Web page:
At the moment there is plenty of money being thrown at expensive, though what are ultimately likely to be ineffective actions. When that money is gone the deer will still be here and government will be looking for hunters to become a bigger part of the management effort. Will anyone want to be involved?

It is the Association’s view that recreational hunting should be the first step in deer management. If impacts are not being mitigated by that, then volunteer programs using accredited hunters should be instigated. Again, if impacts are not being mitigated, they can be followed by contract solutions, whether ground based or aerial.

PV’s catch all motherhood statements about “protecting biodiversity” to justify the wholesale slaughter of deer just don’t wash when compared to the impacts of true pest species. The recently released Report of the inquiry into the problem of feral and domestic cats in Australia- Tackling the feral cat pandemic: a plan to save Australian wildlife from the Parliament of the Commonwealth of Australia clearly shows where the investment of tens of millions of dollars allocated to aerial deer control operations would be better spent.


On average a single feral cat in the bush kills about 370 invertebrates, 44 frogs, 225 reptiles, 130 birds and 390 mammals per year; and the collective toll of Australian animals killed per year by all feral cats (including unowned stray cats, but excluding pet cats) in Australia is ca. 1.1 billion invertebrates, 90 million frogs, 600 million reptiles, 320 million birds and 960 million mammals …[1]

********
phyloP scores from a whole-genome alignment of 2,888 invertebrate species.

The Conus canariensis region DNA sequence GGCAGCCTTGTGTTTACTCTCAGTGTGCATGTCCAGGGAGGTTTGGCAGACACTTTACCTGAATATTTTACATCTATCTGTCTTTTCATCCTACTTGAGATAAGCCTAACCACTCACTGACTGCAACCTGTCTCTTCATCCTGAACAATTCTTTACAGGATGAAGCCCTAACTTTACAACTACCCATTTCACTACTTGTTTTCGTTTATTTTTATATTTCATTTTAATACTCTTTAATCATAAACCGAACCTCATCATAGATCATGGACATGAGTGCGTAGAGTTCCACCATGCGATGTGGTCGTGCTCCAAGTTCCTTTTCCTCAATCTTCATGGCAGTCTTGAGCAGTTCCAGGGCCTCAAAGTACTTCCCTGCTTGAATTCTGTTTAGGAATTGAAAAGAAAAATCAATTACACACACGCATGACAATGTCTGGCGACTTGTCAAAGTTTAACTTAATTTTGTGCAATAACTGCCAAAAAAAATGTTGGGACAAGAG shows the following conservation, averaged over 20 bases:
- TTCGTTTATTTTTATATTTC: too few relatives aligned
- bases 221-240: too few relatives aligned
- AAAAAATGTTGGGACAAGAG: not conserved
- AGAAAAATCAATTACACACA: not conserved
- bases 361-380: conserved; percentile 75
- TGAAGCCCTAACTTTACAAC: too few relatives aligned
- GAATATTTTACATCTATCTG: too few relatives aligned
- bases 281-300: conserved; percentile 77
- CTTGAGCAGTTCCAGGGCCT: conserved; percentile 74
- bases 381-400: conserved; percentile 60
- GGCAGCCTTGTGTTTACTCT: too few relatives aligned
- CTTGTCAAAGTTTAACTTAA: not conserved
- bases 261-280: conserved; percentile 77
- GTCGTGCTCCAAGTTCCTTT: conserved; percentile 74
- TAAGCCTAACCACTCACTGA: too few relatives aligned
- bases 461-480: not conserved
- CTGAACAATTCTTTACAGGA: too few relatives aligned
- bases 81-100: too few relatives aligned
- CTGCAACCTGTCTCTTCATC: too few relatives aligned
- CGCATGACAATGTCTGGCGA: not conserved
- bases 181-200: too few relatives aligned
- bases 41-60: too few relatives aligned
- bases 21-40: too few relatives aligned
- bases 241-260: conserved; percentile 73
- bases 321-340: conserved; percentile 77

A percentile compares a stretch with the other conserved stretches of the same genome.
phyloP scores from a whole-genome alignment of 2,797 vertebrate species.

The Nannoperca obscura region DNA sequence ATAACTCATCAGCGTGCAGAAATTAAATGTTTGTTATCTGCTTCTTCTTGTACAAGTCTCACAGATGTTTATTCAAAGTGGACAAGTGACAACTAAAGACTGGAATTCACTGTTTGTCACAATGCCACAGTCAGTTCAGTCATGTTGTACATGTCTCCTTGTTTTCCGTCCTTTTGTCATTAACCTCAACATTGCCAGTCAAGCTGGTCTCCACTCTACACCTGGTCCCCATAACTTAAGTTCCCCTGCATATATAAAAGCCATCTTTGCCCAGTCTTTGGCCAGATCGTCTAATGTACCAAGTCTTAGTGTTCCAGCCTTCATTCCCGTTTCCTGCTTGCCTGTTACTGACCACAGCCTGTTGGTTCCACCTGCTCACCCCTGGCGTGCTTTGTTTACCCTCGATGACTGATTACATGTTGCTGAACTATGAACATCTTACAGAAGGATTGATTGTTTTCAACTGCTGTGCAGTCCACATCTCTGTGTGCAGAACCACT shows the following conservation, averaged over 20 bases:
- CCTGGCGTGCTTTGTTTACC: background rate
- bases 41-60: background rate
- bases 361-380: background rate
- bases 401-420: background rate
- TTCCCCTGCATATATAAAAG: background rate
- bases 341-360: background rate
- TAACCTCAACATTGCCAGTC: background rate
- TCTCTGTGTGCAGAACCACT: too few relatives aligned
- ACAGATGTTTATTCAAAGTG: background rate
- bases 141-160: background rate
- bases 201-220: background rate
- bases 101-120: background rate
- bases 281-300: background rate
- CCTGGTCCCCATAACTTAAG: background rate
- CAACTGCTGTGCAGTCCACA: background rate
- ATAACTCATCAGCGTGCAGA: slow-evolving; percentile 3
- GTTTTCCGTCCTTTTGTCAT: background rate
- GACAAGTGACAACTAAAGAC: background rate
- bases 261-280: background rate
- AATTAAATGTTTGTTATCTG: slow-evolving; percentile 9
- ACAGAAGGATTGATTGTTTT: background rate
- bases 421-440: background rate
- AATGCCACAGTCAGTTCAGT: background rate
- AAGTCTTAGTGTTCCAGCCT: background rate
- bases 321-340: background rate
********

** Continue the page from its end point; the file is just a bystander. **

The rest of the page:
Deer are certainly not causing those types of horrific impacts on native wildlife.


SSAA Victoria works with government departments to encourage ethical and responsible hunting through the Respect – Hunt Responsibly program and other initiatives. In recent years legislation was even amended to mandate that hunters recover a minimum of the breast meat from ducks, though ethical hunters have always utilised as much meat as possible from any harvested animals. Helicopter shooting recovers and utilises nothing, completely wasting a resource and devaluing the deer. This in turn leads to a loss of respect for deer across the entire community. How does government see these actions reconciling with its stated objectives of respect for the animal and the hunt?

Additionally, the aerial shooting of deer is creating an enormous food source available to wild dogs. While there is still some conjecture about how much impact this has, it is clear that wild dogs do utilise carcasses. The more food, especially easy food, the more successful breeding will be and the more dogs will be in the environment. Where will those dogs go? How will biodiversity be protected if there is an influx of apex predators into the Victorian environment? How will farmers fare on land adjoining public land where culling is carried out?

The Association calls on government to rethink its control strategy, encourage and utilise Victoria’s licensed deer hunters and desist from closing huge areas of iconic deer hunting country so that helicopters can carry out search and destroy missions, unobserved and unaccountable. More areas should be opened to licensed deer hunters – not closed!


[1] National Environmental Science Program Threatened Species Recovery Hub, Submission 72, p. 19.